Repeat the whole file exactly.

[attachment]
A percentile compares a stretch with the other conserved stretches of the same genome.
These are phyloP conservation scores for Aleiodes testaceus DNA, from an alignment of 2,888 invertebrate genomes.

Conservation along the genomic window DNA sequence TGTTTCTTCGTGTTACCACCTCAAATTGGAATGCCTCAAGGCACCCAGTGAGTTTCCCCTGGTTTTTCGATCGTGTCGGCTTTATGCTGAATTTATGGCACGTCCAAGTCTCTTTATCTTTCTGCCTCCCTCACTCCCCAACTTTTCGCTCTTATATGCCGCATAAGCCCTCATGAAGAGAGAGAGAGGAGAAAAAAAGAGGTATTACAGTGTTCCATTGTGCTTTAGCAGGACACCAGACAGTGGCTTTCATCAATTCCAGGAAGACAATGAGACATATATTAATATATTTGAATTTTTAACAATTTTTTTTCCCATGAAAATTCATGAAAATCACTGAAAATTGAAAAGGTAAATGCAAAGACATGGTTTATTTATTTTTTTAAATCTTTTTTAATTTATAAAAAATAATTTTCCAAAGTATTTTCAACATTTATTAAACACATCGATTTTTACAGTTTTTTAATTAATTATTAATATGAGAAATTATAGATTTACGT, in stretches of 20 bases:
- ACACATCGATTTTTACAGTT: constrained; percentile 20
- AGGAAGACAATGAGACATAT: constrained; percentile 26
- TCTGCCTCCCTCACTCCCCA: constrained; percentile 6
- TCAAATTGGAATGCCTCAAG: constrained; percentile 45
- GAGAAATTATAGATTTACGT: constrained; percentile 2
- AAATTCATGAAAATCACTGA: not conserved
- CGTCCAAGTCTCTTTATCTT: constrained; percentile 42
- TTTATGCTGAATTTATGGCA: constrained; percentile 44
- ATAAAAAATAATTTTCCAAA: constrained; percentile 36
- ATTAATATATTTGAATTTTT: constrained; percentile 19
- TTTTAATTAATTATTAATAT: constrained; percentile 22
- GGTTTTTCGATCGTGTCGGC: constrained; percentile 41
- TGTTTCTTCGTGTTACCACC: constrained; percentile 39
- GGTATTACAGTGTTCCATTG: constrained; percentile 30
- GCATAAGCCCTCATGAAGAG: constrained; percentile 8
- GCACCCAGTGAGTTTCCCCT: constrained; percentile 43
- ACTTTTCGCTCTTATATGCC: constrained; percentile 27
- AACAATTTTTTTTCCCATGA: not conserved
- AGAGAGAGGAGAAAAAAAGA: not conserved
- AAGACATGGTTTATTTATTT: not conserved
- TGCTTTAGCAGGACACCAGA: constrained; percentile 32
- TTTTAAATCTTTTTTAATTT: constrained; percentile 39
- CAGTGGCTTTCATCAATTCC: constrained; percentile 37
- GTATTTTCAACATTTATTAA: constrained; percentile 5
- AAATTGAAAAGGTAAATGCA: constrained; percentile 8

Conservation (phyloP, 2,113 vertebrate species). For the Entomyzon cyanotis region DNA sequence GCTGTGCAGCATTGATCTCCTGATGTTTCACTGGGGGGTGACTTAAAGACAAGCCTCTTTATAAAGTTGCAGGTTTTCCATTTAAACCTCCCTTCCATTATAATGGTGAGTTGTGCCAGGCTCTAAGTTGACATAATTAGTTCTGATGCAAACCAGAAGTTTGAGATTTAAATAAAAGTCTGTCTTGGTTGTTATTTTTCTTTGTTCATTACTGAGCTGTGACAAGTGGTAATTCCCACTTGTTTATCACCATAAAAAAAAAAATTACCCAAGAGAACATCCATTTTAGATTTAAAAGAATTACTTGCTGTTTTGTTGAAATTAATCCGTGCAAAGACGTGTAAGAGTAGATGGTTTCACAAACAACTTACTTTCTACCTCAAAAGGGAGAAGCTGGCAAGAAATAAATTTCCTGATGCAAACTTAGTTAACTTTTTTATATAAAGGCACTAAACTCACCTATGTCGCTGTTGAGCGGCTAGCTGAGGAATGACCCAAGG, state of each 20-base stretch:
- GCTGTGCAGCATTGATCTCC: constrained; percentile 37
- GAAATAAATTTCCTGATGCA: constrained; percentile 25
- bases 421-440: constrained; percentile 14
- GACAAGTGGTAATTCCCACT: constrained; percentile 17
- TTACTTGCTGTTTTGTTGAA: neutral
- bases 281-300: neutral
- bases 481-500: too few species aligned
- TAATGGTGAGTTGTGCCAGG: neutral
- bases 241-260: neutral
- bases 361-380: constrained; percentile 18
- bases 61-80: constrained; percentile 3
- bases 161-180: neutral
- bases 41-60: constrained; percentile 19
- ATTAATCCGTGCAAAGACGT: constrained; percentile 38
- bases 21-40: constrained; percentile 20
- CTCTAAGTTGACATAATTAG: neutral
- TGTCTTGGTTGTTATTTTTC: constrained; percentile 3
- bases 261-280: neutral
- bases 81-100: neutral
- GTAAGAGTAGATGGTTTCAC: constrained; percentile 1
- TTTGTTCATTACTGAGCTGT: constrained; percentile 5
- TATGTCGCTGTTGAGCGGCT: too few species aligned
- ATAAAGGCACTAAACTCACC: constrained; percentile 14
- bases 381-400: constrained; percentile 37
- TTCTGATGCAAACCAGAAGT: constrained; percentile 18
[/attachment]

A percentile compares a stretch with the other conserved stretches of the same genome.
These are phyloP conservation scores for Aleiodes testaceus DNA, from an alignment of 2,888 invertebrate genomes.

Conservation along the genomic window DNA sequence TGTTTCTTCGTGTTACCACCTCAAATTGGAATGCCTCAAGGCACCCAGTGAGTTTCCCCTGGTTTTTCGATCGTGTCGGCTTTATGCTGAATTTATGGCACGTCCAAGTCTCTTTATCTTTCTGCCTCCCTCACTCCCCAACTTTTCGCTCTTATATGCCGCATAAGCCCTCATGAAGAGAGAGAGAGGAGAAAAAAAGAGGTATTACAGTGTTCCATTGTGCTTTAGCAGGACACCAGACAGTGGCTTTCATCAATTCCAGGAAGACAATGAGACATATATTAATATATTTGAATTTTTAACAATTTTTTTTCCCATGAAAATTCATGAAAATCACTGAAAATTGAAAAGGTAAATGCAAAGACATGGTTTATTTATTTTTTTAAATCTTTTTTAATTTATAAAAAATAATTTTCCAAAGTATTTTCAACATTTATTAAACACATCGATTTTTACAGTTTTTTAATTAATTATTAATATGAGAAATTATAGATTTACGT, in stretches of 20 bases:
- ACACATCGATTTTTACAGTT: constrained; percentile 20
- AGGAAGACAATGAGACATAT: constrained; percentile 26
- TCTGCCTCCCTCACTCCCCA: constrained; percentile 6
- TCAAATTGGAATGCCTCAAG: constrained; percentile 45
- GAGAAATTATAGATTTACGT: constrained; percentile 2
- AAATTCATGAAAATCACTGA: not conserved
- CGTCCAAGTCTCTTTATCTT: constrained; percentile 42
- TTTATGCTGAATTTATGGCA: constrained; percentile 44
- ATAAAAAATAATTTTCCAAA: constrained; percentile 36
- ATTAATATATTTGAATTTTT: constrained; percentile 19
- TTTTAATTAATTATTAATAT: constrained; percentile 22
- GGTTTTTCGATCGTGTCGGC: constrained; percentile 41
- TGTTTCTTCGTGTTACCACC: constrained; percentile 39
- GGTATTACAGTGTTCCATTG: constrained; percentile 30
- GCATAAGCCCTCATGAAGAG: constrained; percentile 8
- GCACCCAGTGAGTTTCCCCT: constrained; percentile 43
- ACTTTTCGCTCTTATATGCC: constrained; percentile 27
- AACAATTTTTTTTCCCATGA: not conserved
- AGAGAGAGGAGAAAAAAAGA: not conserved
- AAGACATGGTTTATTTATTT: not conserved
- TGCTTTAGCAGGACACCAGA: constrained; percentile 32
- TTTTAAATCTTTTTTAATTT: constrained; percentile 39
- CAGTGGCTTTCATCAATTCC: constrained; percentile 37
- GTATTTTCAACATTTATTAA: constrained; percentile 5
- AAATTGAAAAGGTAAATGCA: constrained; percentile 8

Conservation (phyloP, 2,113 vertebrate species). For the Entomyzon cyanotis region DNA sequence GCTGTGCAGCATTGATCTCCTGATGTTTCACTGGGGGGTGACTTAAAGACAAGCCTCTTTATAAAGTTGCAGGTTTTCCATTTAAACCTCCCTTCCATTATAATGGTGAGTTGTGCCAGGCTCTAAGTTGACATAATTAGTTCTGATGCAAACCAGAAGTTTGAGATTTAAATAAAAGTCTGTCTTGGTTGTTATTTTTCTTTGTTCATTACTGAGCTGTGACAAGTGGTAATTCCCACTTGTTTATCACCATAAAAAAAAAAATTACCCAAGAGAACATCCATTTTAGATTTAAAAGAATTACTTGCTGTTTTGTTGAAATTAATCCGTGCAAAGACGTGTAAGAGTAGATGGTTTCACAAACAACTTACTTTCTACCTCAAAAGGGAGAAGCTGGCAAGAAATAAATTTCCTGATGCAAACTTAGTTAACTTTTTTATATAAAGGCACTAAACTCACCTATGTCGCTGTTGAGCGGCTAGCTGAGGAATGACCCAAGG, state of each 20-base stretch:
- GCTGTGCAGCATTGATCTCC: constrained; percentile 37
- GAAATAAATTTCCTGATGCA: constrained; percentile 25
- bases 421-440: constrained; percentile 14
- GACAAGTGGTAATTCCCACT: constrained; percentile 17
- TTACTTGCTGTTTTGTTGAA: neutral
- bases 281-300: neutral
- bases 481-500: too few species aligned
- TAATGGTGAGTTGTGCCAGG: neutral
- bases 241-260: neutral
- bases 361-380: constrained; percentile 18
- bases 61-80: constrained; percentile 3
- bases 161-180: neutral
- bases 41-60: constrained; percentile 19
- ATTAATCCGTGCAAAGACGT: constrained; percentile 38
- bases 21-40: constrained; percentile 20
- CTCTAAGTTGACATAATTAG: neutral
- TGTCTTGGTTGTTATTTTTC: constrained; percentile 3
- bases 261-280: neutral
- bases 81-100: neutral
- GTAAGAGTAGATGGTTTCAC: constrained; percentile 1
- TTTGTTCATTACTGAGCTGT: constrained; percentile 5
- TATGTCGCTGTTGAGCGGCT: too few species aligned
- ATAAAGGCACTAAACTCACC: constrained; percentile 14
- bases 381-400: constrained; percentile 37
- TTCTGATGCAAACCAGAAGT: constrained; percentile 18